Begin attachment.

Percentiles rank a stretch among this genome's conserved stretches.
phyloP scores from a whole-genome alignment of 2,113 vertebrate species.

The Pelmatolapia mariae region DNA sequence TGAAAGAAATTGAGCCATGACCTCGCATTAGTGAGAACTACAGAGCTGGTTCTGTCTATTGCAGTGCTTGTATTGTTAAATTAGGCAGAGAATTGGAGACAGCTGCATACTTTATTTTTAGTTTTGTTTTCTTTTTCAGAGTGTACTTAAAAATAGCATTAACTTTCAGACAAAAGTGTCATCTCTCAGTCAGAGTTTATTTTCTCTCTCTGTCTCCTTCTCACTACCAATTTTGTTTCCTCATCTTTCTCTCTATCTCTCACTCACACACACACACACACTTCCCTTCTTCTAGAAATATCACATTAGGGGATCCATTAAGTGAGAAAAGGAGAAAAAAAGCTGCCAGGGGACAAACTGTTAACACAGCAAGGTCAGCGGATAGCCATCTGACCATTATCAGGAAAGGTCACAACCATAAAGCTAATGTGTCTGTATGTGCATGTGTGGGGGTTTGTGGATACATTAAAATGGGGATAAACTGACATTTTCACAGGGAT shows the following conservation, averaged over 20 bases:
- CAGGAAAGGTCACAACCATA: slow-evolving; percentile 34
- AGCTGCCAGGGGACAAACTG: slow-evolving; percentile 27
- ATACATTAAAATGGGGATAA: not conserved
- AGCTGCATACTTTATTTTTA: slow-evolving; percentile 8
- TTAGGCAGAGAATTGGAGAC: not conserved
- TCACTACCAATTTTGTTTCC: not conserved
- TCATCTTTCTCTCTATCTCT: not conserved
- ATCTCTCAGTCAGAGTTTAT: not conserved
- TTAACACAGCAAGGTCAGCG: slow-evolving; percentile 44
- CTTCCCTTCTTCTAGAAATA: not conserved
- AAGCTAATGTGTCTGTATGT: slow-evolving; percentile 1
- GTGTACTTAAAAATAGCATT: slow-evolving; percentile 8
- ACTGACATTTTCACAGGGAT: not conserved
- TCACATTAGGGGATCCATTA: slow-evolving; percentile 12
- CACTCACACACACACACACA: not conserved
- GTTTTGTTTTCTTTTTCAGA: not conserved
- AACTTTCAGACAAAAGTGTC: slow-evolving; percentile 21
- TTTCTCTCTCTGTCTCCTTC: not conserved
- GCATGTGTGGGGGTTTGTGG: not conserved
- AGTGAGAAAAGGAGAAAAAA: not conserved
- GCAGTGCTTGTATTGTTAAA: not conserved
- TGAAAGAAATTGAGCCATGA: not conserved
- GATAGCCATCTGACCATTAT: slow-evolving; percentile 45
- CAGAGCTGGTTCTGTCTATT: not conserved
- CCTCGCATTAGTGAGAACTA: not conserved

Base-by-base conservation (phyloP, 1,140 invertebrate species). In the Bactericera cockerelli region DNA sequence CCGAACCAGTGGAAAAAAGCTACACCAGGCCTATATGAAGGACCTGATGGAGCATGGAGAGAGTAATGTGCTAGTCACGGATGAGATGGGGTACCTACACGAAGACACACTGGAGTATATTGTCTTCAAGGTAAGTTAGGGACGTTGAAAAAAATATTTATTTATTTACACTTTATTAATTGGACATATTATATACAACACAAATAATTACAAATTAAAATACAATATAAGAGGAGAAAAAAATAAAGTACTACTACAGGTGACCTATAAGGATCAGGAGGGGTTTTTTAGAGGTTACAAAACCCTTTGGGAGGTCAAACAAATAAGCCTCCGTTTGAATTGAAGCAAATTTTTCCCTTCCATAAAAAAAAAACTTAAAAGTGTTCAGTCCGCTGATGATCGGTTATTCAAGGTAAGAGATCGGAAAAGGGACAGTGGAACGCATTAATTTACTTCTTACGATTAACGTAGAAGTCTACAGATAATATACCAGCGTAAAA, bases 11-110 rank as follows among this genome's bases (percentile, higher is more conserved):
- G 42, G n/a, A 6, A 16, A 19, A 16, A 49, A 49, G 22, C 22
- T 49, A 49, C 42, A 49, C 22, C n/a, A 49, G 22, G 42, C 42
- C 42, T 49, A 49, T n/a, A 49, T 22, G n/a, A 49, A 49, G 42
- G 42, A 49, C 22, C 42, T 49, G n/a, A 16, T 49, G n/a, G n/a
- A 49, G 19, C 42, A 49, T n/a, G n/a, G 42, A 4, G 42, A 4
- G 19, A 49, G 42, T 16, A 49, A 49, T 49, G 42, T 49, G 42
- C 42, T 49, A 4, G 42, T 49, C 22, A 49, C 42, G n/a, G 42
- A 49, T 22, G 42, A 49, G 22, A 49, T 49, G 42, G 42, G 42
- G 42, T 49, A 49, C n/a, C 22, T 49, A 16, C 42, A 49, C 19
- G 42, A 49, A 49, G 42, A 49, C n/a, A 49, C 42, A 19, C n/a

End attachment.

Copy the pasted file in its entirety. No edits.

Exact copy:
Percentiles rank a stretch among this genome's conserved stretches.
phyloP scores from a whole-genome alignment of 2,113 vertebrate species.

The Pelmatolapia mariae region DNA sequence TGAAAGAAATTGAGCCATGACCTCGCATTAGTGAGAACTACAGAGCTGGTTCTGTCTATTGCAGTGCTTGTATTGTTAAATTAGGCAGAGAATTGGAGACAGCTGCATACTTTATTTTTAGTTTTGTTTTCTTTTTCAGAGTGTACTTAAAAATAGCATTAACTTTCAGACAAAAGTGTCATCTCTCAGTCAGAGTTTATTTTCTCTCTCTGTCTCCTTCTCACTACCAATTTTGTTTCCTCATCTTTCTCTCTATCTCTCACTCACACACACACACACACTTCCCTTCTTCTAGAAATATCACATTAGGGGATCCATTAAGTGAGAAAAGGAGAAAAAAAGCTGCCAGGGGACAAACTGTTAACACAGCAAGGTCAGCGGATAGCCATCTGACCATTATCAGGAAAGGTCACAACCATAAAGCTAATGTGTCTGTATGTGCATGTGTGGGGGTTTGTGGATACATTAAAATGGGGATAAACTGACATTTTCACAGGGAT shows the following conservation, averaged over 20 bases:
- CAGGAAAGGTCACAACCATA: slow-evolving; percentile 34
- AGCTGCCAGGGGACAAACTG: slow-evolving; percentile 27
- ATACATTAAAATGGGGATAA: not conserved
- AGCTGCATACTTTATTTTTA: slow-evolving; percentile 8
- TTAGGCAGAGAATTGGAGAC: not conserved
- TCACTACCAATTTTGTTTCC: not conserved
- TCATCTTTCTCTCTATCTCT: not conserved
- ATCTCTCAGTCAGAGTTTAT: not conserved
- TTAACACAGCAAGGTCAGCG: slow-evolving; percentile 44
- CTTCCCTTCTTCTAGAAATA: not conserved
- AAGCTAATGTGTCTGTATGT: slow-evolving; percentile 1
- GTGTACTTAAAAATAGCATT: slow-evolving; percentile 8
- ACTGACATTTTCACAGGGAT: not conserved
- TCACATTAGGGGATCCATTA: slow-evolving; percentile 12
- CACTCACACACACACACACA: not conserved
- GTTTTGTTTTCTTTTTCAGA: not conserved
- AACTTTCAGACAAAAGTGTC: slow-evolving; percentile 21
- TTTCTCTCTCTGTCTCCTTC: not conserved
- GCATGTGTGGGGGTTTGTGG: not conserved
- AGTGAGAAAAGGAGAAAAAA: not conserved
- GCAGTGCTTGTATTGTTAAA: not conserved
- TGAAAGAAATTGAGCCATGA: not conserved
- GATAGCCATCTGACCATTAT: slow-evolving; percentile 45
- CAGAGCTGGTTCTGTCTATT: not conserved
- CCTCGCATTAGTGAGAACTA: not conserved

Base-by-base conservation (phyloP, 1,140 invertebrate species). In the Bactericera cockerelli region DNA sequence CCGAACCAGTGGAAAAAAGCTACACCAGGCCTATATGAAGGACCTGATGGAGCATGGAGAGAGTAATGTGCTAGTCACGGATGAGATGGGGTACCTACACGAAGACACACTGGAGTATATTGTCTTCAAGGTAAGTTAGGGACGTTGAAAAAAATATTTATTTATTTACACTTTATTAATTGGACATATTATATACAACACAAATAATTACAAATTAAAATACAATATAAGAGGAGAAAAAAATAAAGTACTACTACAGGTGACCTATAAGGATCAGGAGGGGTTTTTTAGAGGTTACAAAACCCTTTGGGAGGTCAAACAAATAAGCCTCCGTTTGAATTGAAGCAAATTTTTCCCTTCCATAAAAAAAAAACTTAAAAGTGTTCAGTCCGCTGATGATCGGTTATTCAAGGTAAGAGATCGGAAAAGGGACAGTGGAACGCATTAATTTACTTCTTACGATTAACGTAGAAGTCTACAGATAATATACCAGCGTAAAA, bases 11-110 rank as follows among this genome's bases (percentile, higher is more conserved):
- G 42, G n/a, A 6, A 16, A 19, A 16, A 49, A 49, G 22, C 22
- T 49, A 49, C 42, A 49, C 22, C n/a, A 49, G 22, G 42, C 42
- C 42, T 49, A 49, T n/a, A 49, T 22, G n/a, A 49, A 49, G 42
- G 42, A 49, C 22, C 42, T 49, G n/a, A 16, T 49, G n/a, G n/a
- A 49, G 19, C 42, A 49, T n/a, G n/a, G 42, A 4, G 42, A 4
- G 19, A 49, G 42, T 16, A 49, A 49, T 49, G 42, T 49, G 42
- C 42, T 49, A 4, G 42, T 49, C 22, A 49, C 42, G n/a, G 42
- A 49, T 22, G 42, A 49, G 22, A 49, T 49, G 42, G 42, G 42
- G 42, T 49, A 49, C n/a, C 22, T 49, A 16, C 42, A 49, C 19
- G 42, A 49, A 49, G 42, A 49, C n/a, A 49, C 42, A 19, C n/a